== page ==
Abstract

A novel internal cooling structure has been raised recently to enhance internal cooling effectiveness and reduce coolant requirement without using film cooling. This study mainly focuses on verifying the actual cooling performance of the structure and investigating the heat transfer mechanism of the leading edge part of the structure, named bended channel cooling. The cooling performances of the first stage of GE-E3 turbine with three different blade leading edge cooling structures (impingement cooling, swirl cooling and bended channel cooling) were simulated using the conjugate heat transfer method. Furthermore, the effects of jetting orifice geometry and channel Reynolds number were studied with simplified models to illustrate the flow and heat transfer characteristics of the bended channel cooling.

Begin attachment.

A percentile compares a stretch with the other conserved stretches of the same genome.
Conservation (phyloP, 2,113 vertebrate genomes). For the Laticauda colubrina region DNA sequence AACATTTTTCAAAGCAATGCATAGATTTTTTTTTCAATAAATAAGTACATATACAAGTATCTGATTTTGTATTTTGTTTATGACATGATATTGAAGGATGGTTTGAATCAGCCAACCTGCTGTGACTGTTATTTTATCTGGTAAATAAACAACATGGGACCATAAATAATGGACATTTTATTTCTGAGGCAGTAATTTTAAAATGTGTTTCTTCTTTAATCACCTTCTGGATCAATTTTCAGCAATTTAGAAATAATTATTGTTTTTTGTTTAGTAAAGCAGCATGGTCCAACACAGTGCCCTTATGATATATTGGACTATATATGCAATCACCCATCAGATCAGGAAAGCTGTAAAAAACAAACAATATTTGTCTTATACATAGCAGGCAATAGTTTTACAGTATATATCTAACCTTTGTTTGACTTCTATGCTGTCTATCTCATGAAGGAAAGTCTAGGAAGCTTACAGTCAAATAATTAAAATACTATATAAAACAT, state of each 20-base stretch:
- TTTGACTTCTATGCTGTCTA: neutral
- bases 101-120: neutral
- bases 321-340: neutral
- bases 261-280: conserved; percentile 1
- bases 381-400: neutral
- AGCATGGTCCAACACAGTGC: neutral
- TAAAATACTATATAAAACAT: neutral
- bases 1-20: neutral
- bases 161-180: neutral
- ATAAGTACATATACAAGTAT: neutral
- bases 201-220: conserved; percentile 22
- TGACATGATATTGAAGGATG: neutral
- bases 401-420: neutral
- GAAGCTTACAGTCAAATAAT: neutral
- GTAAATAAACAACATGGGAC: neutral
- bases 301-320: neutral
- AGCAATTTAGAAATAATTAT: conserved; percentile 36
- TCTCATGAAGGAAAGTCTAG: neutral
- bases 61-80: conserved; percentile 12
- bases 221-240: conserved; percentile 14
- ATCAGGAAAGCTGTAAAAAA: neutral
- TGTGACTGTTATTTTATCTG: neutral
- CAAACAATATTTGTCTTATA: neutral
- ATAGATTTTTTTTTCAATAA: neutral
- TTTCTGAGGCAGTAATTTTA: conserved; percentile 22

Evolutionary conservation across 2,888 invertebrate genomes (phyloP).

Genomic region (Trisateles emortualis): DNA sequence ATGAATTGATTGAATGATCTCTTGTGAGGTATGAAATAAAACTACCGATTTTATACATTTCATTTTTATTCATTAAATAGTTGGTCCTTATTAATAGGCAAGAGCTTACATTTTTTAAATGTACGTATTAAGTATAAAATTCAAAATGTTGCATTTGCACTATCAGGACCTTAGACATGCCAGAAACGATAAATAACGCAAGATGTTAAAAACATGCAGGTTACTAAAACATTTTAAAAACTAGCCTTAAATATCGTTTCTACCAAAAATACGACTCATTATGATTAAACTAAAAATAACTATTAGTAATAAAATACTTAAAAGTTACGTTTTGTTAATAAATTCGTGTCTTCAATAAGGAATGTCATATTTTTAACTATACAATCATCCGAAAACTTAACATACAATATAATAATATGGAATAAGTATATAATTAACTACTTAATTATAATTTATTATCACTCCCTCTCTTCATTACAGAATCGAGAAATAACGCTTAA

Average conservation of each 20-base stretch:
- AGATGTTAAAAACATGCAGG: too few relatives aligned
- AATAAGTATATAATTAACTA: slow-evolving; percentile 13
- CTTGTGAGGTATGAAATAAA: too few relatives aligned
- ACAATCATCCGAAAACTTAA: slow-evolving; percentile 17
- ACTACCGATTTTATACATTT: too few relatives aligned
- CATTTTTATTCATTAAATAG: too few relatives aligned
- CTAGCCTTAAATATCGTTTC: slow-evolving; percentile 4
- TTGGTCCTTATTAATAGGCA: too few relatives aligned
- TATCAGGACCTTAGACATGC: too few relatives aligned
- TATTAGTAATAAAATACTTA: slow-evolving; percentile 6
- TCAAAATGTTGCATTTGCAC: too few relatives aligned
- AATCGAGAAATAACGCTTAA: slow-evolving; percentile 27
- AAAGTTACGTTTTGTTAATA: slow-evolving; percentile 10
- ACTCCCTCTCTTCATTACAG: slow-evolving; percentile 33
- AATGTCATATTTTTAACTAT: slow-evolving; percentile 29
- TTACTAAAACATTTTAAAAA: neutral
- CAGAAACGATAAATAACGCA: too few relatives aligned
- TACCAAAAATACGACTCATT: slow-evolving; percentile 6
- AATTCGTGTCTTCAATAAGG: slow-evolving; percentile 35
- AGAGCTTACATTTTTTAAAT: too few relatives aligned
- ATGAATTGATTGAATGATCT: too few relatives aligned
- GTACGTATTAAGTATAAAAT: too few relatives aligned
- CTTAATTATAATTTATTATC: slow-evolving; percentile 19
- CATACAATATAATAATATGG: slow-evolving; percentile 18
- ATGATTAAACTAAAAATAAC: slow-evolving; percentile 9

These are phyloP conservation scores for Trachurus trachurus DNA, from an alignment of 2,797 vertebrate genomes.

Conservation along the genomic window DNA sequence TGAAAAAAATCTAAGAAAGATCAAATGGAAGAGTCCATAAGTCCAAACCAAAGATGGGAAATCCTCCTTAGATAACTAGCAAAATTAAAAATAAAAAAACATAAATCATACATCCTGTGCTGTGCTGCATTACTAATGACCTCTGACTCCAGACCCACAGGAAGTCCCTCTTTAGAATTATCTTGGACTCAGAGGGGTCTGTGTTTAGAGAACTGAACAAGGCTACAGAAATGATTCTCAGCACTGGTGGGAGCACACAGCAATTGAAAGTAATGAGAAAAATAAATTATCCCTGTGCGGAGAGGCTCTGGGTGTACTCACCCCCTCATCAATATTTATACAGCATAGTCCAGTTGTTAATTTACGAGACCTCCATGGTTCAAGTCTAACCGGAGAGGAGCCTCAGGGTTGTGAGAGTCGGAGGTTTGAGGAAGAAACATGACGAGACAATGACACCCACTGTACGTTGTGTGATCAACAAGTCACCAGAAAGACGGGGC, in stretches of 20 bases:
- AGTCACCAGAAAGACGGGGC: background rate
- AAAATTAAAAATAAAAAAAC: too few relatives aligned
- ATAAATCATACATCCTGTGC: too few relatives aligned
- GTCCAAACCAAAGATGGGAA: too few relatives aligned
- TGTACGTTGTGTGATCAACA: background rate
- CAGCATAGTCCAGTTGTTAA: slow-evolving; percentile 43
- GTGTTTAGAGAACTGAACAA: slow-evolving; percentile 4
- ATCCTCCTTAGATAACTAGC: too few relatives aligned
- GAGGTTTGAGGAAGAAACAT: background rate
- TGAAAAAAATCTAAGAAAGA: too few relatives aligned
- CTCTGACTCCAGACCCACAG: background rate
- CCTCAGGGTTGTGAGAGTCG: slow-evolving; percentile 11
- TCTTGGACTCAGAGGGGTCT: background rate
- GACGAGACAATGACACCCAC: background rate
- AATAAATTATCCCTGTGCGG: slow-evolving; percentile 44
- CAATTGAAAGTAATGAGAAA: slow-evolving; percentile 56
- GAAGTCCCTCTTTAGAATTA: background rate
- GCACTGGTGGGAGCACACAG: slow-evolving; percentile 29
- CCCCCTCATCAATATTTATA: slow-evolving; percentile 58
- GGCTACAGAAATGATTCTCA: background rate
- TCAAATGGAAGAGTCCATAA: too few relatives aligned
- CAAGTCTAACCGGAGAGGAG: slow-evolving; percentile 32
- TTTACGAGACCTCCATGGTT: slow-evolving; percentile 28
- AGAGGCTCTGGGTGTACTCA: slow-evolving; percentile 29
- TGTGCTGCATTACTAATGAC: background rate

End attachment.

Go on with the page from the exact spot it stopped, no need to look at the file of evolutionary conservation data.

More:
The results show that the novel internal cooling structure has obvious advantages on the blade leading edge and suction side under operating condition. The vortex core structure in the bended channel depends on orifice width, but not channel Reynolds number. With the ratio of orifice width to outer wall thickness smaller than a critical value of 0.5, the coolant flows along the external surface of the channel in the pattern of “inner film cooling”, which is pushed by centrifugal force and minimizes the mixing with spent cooling air. Namely, the greatly organized coolant flow generates higher cooling effectiveness and lower coolant demand. Both the Nusselt number on the channel surfaces and total pressure loss increase significantly when the orifice width falls or channel Reynolds increases, but the wall jet impingement distance appears to be less influential.

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